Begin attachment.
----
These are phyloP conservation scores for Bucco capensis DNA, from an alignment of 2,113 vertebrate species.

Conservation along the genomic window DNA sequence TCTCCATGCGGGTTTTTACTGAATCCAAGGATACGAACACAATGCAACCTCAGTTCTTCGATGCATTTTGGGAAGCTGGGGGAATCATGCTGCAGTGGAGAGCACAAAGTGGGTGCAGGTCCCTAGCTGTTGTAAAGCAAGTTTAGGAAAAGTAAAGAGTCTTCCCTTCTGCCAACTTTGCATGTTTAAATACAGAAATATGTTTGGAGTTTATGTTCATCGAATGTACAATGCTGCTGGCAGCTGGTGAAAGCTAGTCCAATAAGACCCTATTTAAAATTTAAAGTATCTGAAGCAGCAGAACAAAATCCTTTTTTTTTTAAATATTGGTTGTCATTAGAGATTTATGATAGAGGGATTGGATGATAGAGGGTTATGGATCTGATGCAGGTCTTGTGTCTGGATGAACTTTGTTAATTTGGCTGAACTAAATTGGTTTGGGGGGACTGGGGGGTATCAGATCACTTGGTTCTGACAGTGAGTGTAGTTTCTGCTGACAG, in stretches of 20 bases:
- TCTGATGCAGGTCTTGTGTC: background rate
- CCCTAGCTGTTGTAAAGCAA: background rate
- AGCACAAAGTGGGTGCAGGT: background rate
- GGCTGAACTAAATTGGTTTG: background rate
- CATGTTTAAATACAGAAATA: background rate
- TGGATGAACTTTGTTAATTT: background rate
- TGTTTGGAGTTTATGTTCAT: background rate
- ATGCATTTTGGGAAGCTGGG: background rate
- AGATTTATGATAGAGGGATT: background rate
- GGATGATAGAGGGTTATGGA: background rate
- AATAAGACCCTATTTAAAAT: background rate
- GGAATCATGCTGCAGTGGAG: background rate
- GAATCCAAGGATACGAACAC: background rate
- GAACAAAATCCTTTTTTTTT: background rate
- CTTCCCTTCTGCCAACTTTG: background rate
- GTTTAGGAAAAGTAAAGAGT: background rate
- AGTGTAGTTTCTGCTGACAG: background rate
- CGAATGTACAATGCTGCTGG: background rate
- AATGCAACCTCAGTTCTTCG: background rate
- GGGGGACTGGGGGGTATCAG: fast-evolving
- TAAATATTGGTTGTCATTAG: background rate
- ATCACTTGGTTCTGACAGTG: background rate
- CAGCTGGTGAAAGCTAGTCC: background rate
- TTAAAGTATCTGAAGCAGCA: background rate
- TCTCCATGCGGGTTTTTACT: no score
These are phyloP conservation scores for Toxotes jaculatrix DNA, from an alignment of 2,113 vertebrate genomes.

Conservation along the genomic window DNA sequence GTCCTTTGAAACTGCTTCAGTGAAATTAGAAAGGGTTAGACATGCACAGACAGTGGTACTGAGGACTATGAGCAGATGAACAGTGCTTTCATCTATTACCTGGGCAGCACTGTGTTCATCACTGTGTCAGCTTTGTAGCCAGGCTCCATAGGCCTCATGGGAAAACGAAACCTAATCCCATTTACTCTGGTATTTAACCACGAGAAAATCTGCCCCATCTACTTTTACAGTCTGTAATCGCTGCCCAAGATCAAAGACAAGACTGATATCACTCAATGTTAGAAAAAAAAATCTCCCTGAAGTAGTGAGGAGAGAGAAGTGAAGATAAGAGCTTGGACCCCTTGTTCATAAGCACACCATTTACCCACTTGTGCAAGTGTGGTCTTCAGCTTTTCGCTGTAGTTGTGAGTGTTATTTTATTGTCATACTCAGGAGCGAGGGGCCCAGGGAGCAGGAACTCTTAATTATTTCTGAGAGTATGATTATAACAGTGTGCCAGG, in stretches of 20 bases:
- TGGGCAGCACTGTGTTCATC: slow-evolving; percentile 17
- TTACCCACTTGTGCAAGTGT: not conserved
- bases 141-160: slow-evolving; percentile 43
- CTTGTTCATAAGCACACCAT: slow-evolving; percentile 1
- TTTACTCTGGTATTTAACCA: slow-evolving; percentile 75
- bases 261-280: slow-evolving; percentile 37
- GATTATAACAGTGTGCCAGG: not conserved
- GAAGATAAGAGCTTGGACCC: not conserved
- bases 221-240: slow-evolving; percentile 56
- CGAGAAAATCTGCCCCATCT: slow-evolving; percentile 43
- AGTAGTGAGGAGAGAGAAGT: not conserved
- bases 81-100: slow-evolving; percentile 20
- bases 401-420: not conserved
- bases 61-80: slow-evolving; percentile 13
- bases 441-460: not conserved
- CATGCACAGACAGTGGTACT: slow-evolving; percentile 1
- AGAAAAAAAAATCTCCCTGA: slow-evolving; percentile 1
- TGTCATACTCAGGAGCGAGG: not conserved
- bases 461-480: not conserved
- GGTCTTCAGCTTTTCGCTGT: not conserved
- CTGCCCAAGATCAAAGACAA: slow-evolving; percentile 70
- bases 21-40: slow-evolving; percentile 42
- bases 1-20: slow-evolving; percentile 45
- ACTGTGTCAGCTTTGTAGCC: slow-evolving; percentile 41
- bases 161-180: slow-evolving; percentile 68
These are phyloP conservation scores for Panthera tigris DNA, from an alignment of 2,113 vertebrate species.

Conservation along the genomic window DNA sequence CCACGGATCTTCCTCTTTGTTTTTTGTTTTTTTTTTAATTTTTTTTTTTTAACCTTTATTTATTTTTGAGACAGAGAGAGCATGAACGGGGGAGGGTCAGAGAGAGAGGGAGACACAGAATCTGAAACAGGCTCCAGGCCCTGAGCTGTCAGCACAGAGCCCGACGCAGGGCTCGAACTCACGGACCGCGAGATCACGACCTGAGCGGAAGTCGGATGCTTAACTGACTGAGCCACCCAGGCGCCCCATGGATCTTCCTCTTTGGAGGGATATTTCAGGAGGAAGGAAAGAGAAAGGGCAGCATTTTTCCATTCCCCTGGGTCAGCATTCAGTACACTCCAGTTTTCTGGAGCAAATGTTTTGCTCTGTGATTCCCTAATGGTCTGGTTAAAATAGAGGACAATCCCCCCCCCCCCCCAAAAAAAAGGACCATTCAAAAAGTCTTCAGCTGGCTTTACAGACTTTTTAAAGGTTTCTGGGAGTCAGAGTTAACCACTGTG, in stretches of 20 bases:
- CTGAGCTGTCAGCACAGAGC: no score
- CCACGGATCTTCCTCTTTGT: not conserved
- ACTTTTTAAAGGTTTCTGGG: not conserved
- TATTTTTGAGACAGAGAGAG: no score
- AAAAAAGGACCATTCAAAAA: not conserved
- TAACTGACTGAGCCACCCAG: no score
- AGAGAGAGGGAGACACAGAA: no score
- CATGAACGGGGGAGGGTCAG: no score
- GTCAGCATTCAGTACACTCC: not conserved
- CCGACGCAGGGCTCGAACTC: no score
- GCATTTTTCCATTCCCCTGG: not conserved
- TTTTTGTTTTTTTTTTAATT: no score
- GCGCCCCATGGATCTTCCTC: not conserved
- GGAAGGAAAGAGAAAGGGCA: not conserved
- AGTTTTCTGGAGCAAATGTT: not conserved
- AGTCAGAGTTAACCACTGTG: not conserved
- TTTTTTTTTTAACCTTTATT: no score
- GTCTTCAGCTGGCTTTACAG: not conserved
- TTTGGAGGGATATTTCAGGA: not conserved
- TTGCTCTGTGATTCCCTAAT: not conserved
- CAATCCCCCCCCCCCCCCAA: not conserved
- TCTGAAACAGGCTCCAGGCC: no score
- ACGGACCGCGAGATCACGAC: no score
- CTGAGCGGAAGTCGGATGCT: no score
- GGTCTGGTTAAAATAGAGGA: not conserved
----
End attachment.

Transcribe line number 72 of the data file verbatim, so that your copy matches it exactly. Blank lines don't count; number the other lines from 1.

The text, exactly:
- AGTCAGAGTTAACCACTGTG: not conserved